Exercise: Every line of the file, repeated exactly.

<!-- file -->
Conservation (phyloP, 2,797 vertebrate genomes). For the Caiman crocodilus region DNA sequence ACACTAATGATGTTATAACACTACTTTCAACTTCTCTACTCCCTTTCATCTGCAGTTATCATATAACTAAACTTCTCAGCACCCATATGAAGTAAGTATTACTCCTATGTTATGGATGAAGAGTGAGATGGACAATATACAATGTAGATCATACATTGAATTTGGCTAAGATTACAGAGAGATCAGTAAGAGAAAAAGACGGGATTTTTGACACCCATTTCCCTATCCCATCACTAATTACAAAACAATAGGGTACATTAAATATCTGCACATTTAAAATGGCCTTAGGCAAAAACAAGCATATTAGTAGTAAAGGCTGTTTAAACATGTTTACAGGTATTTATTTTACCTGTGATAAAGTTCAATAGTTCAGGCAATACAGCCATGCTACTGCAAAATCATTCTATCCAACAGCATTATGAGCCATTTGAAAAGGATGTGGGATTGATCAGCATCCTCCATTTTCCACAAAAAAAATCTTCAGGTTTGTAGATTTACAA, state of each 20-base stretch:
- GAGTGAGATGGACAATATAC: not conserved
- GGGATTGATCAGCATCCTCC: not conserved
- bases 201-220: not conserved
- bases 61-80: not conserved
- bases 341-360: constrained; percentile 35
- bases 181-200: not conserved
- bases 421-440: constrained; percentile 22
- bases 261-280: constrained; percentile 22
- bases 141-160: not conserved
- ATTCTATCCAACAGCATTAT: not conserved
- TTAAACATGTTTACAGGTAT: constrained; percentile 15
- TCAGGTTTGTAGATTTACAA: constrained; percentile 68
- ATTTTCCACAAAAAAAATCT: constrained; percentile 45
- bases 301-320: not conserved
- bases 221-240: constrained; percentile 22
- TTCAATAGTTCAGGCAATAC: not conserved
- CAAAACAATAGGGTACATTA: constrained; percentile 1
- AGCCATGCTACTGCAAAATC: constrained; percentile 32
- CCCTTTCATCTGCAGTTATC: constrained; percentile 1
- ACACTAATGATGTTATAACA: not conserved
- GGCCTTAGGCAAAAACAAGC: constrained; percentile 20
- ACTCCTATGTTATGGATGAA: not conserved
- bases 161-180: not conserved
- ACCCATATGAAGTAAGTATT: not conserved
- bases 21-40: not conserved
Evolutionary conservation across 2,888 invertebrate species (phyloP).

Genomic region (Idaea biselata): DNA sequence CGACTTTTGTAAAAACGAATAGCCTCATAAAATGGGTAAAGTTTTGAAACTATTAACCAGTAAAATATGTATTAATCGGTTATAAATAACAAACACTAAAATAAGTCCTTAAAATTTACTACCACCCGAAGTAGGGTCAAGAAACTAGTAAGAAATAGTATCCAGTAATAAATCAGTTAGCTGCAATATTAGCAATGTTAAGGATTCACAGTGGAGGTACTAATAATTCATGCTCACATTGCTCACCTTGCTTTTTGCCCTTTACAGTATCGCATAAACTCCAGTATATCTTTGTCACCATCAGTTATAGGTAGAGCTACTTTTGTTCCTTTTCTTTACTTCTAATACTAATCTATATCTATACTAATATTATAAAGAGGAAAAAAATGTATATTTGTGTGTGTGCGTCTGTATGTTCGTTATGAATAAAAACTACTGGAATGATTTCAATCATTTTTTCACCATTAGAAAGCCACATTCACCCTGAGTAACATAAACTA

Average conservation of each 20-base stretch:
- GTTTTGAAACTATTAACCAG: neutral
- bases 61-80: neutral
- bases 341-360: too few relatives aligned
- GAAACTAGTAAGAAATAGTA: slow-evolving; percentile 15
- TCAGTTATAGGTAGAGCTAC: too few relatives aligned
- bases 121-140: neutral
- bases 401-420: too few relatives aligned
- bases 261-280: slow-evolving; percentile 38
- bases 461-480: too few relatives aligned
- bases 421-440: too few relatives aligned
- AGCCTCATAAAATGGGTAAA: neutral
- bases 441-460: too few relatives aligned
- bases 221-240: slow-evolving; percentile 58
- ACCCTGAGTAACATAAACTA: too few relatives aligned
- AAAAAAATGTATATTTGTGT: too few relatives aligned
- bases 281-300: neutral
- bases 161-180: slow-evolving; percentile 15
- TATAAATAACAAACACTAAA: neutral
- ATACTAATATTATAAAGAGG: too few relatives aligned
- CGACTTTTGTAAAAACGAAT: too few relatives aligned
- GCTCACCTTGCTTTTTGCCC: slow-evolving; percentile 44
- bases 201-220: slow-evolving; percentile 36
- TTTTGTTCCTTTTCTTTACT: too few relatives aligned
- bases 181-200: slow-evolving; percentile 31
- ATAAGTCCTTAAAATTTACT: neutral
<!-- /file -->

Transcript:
Conservation (phyloP, 2,797 vertebrate genomes). For the Caiman crocodilus region DNA sequence ACACTAATGATGTTATAACACTACTTTCAACTTCTCTACTCCCTTTCATCTGCAGTTATCATATAACTAAACTTCTCAGCACCCATATGAAGTAAGTATTACTCCTATGTTATGGATGAAGAGTGAGATGGACAATATACAATGTAGATCATACATTGAATTTGGCTAAGATTACAGAGAGATCAGTAAGAGAAAAAGACGGGATTTTTGACACCCATTTCCCTATCCCATCACTAATTACAAAACAATAGGGTACATTAAATATCTGCACATTTAAAATGGCCTTAGGCAAAAACAAGCATATTAGTAGTAAAGGCTGTTTAAACATGTTTACAGGTATTTATTTTACCTGTGATAAAGTTCAATAGTTCAGGCAATACAGCCATGCTACTGCAAAATCATTCTATCCAACAGCATTATGAGCCATTTGAAAAGGATGTGGGATTGATCAGCATCCTCCATTTTCCACAAAAAAAATCTTCAGGTTTGTAGATTTACAA, state of each 20-base stretch:
- GAGTGAGATGGACAATATAC: not conserved
- GGGATTGATCAGCATCCTCC: not conserved
- bases 201-220: not conserved
- bases 61-80: not conserved
- bases 341-360: constrained; percentile 35
- bases 181-200: not conserved
- bases 421-440: constrained; percentile 22
- bases 261-280: constrained; percentile 22
- bases 141-160: not conserved
- ATTCTATCCAACAGCATTAT: not conserved
- TTAAACATGTTTACAGGTAT: constrained; percentile 15
- TCAGGTTTGTAGATTTACAA: constrained; percentile 68
- ATTTTCCACAAAAAAAATCT: constrained; percentile 45
- bases 301-320: not conserved
- bases 221-240: constrained; percentile 22
- TTCAATAGTTCAGGCAATAC: not conserved
- CAAAACAATAGGGTACATTA: constrained; percentile 1
- AGCCATGCTACTGCAAAATC: constrained; percentile 32
- CCCTTTCATCTGCAGTTATC: constrained; percentile 1
- ACACTAATGATGTTATAACA: not conserved
- GGCCTTAGGCAAAAACAAGC: constrained; percentile 20
- ACTCCTATGTTATGGATGAA: not conserved
- bases 161-180: not conserved
- ACCCATATGAAGTAAGTATT: not conserved
- bases 21-40: not conserved
Evolutionary conservation across 2,888 invertebrate species (phyloP).

Genomic region (Idaea biselata): DNA sequence CGACTTTTGTAAAAACGAATAGCCTCATAAAATGGGTAAAGTTTTGAAACTATTAACCAGTAAAATATGTATTAATCGGTTATAAATAACAAACACTAAAATAAGTCCTTAAAATTTACTACCACCCGAAGTAGGGTCAAGAAACTAGTAAGAAATAGTATCCAGTAATAAATCAGTTAGCTGCAATATTAGCAATGTTAAGGATTCACAGTGGAGGTACTAATAATTCATGCTCACATTGCTCACCTTGCTTTTTGCCCTTTACAGTATCGCATAAACTCCAGTATATCTTTGTCACCATCAGTTATAGGTAGAGCTACTTTTGTTCCTTTTCTTTACTTCTAATACTAATCTATATCTATACTAATATTATAAAGAGGAAAAAAATGTATATTTGTGTGTGTGCGTCTGTATGTTCGTTATGAATAAAAACTACTGGAATGATTTCAATCATTTTTTCACCATTAGAAAGCCACATTCACCCTGAGTAACATAAACTA

Average conservation of each 20-base stretch:
- GTTTTGAAACTATTAACCAG: neutral
- bases 61-80: neutral
- bases 341-360: too few relatives aligned
- GAAACTAGTAAGAAATAGTA: slow-evolving; percentile 15
- TCAGTTATAGGTAGAGCTAC: too few relatives aligned
- bases 121-140: neutral
- bases 401-420: too few relatives aligned
- bases 261-280: slow-evolving; percentile 38
- bases 461-480: too few relatives aligned
- bases 421-440: too few relatives aligned
- AGCCTCATAAAATGGGTAAA: neutral
- bases 441-460: too few relatives aligned
- bases 221-240: slow-evolving; percentile 58
- ACCCTGAGTAACATAAACTA: too few relatives aligned
- AAAAAAATGTATATTTGTGT: too few relatives aligned
- bases 281-300: neutral
- bases 161-180: slow-evolving; percentile 15
- TATAAATAACAAACACTAAA: neutral
- ATACTAATATTATAAAGAGG: too few relatives aligned
- CGACTTTTGTAAAAACGAAT: too few relatives aligned
- GCTCACCTTGCTTTTTGCCC: slow-evolving; percentile 44
- bases 201-220: slow-evolving; percentile 36
- TTTTGTTCCTTTTCTTTACT: too few relatives aligned
- bases 181-200: slow-evolving; percentile 31
- ATAAGTCCTTAAAATTTACT: neutral